Table 1

Photophysical data for [M(pyacac)3{Re(bpy)(CO)3}3](OTf)3 assemblies. Spectral overlap integral is in units of 10−16 M−1 cm3 as determined by Eq. 5. Radiative quantum yield Φr was determined by a relative measurement of steady-state emission. Rate constants for energy transfer are defined as Embedded Image,where Embedded Image and Embedded Image are the measured rate constants for excited-state decay for the MRe3 (where M = CrIII or CoIII) and GaRe3 complexes, respectively. Rate constants for energy transfer are calculated according to Eq. 4.

View this table:

Excited-state energy transfer from the 3MLCT state of the Re-bpy chromophore to the Cr(pyacac)3 core should result in the eventual formation of the lower-energy 2E excited state of the CrIII ion (25). The 2E → 4A2 phosphorescence is generally not observed in room-temperature fluid solutions of CrIII complexes but often becomes more intense in low-temperature optical glasses because of the suppression of nonradiative decay dynamics in a rigid medium (26). The emission profile obtained after 1A11MLCT excitation of the Re chromophore at 80 K is identical to that observed after 4A24T2 excitation of the Cr(phacac)3 model compound (fig. S2). Moreover, the intensity of the 80 K emission from the CrRe3 complex cannot be accounted for by differential excitation of the CrIII core directly, confirming energy transfer as the dominant excited-state reaction pathway in the CrRe3 assembly (27).

The ~10 Å separation between the Re-bpy group and the CrIII center (28) effectively rules out an exchange mechanism because of its exponential dependence on distance (29). The rate constant for dipolar energy transfer is given bykEnT=9000ln(10)κ2ΦDJ128π5η4NAτDR6 (4)where κ2 is the dipole orientation factor, ΦD is the radiative quantum yield of the donor, η is the refractive index of the solvent, NA is Avogadro’s number, τD is the excited-state lifetime of the donor, R is the donor-acceptor separation, and J is the spectral overlap integral (18, 19). This latter term can be evaluated from the spectroscopic properties of the system according toJ=0F¯D(ν¯)ε¯A(ν¯)ν¯4dν¯ (5)whereF¯D is the area-normalized emission spectrum of the donor and ε¯A is the absorption profile of the acceptor in units of molar absorptivity. The overlap integral essentially quantifies the resonance condition necessary for dipole-dipole coupling graphically illustrated in the insets of Fig. 2, A and B. The emission profile of the Re-bpy luminophore is easily tuned by changing the substituents on the bipyridyl ligand; an observed correlation between the rate constant for energy transfer and the spectral overlap integral for several derivatives of the Re-bpy′ luminophore (fig. S3 and table S2) further establishes this mechanistic assignment.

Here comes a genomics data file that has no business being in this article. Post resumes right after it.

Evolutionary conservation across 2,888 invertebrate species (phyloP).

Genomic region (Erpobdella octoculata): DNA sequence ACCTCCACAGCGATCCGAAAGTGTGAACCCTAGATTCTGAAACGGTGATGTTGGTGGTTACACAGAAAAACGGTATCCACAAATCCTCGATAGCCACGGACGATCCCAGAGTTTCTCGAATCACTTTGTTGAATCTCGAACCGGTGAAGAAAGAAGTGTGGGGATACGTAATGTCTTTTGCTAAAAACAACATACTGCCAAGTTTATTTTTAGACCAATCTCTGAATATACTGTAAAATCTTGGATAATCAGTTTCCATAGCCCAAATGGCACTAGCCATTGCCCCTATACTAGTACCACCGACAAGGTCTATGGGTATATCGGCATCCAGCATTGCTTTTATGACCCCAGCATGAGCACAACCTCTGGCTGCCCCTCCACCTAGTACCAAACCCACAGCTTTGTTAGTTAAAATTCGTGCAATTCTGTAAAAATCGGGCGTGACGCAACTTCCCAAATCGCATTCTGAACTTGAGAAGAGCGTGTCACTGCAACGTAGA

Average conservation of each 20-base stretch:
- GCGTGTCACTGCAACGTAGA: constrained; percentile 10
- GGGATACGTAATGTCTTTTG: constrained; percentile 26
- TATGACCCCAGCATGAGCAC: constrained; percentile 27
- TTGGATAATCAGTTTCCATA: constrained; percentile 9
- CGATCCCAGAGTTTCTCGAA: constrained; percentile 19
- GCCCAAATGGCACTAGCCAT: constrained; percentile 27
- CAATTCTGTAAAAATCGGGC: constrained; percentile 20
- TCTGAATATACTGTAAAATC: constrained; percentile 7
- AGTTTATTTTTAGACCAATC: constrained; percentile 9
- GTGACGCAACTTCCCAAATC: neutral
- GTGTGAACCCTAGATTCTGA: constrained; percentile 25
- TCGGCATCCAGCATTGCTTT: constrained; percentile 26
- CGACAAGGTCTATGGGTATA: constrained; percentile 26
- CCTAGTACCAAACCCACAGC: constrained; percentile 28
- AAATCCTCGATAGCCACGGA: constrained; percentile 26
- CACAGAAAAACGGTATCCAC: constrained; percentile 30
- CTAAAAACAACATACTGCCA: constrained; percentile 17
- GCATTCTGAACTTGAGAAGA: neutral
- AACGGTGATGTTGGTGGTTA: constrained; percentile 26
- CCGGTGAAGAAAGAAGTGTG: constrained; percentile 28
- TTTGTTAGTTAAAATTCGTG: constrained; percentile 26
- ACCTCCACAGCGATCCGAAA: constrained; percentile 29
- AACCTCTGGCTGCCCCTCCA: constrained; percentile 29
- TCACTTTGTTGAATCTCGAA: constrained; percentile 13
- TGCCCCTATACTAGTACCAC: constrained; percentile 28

The photophysics exhibited by the CrRe3 assemblies stands in stark contrast to the data acquired on the CoIII analog. As was the case with the CrRe3 assembly, electrochemical data indicate that both oxidative and reductive quenching of the Re-based 3MLCT excited state by the Co(pyacac)3 core are endothermic (table S1). The inset of Fig. 2B clearly shows substantial overlap between the emission spectrum of the Re-bpy luminophore and the ligand-field absorption of the Co(pyacac)3 acceptor; the larger oscillator strength associated with the 1A11T1 absorption relative to the 4A24T2 absorption of CrIII actually translates to a factor of 2 increase in the spectral overlap integral (Table 1), which should enhance the rate of dipolar energy transfer in the CoRe3 system. Both steady-state and time-resolved emission data are completely at odds with these expectations: As shown in Fig. 3B and Table 1, the emission lifetime and quantum yield of the 3MLCT excited state of [Co(pyacac)3{Re(bpy)(CO)3}3]3+ are identical to that of the GaRe3 model complex, an observation that indicates a complete absence of reactivity between the charge-transfer excited state of the Re-bpy fragment and the CoIII core.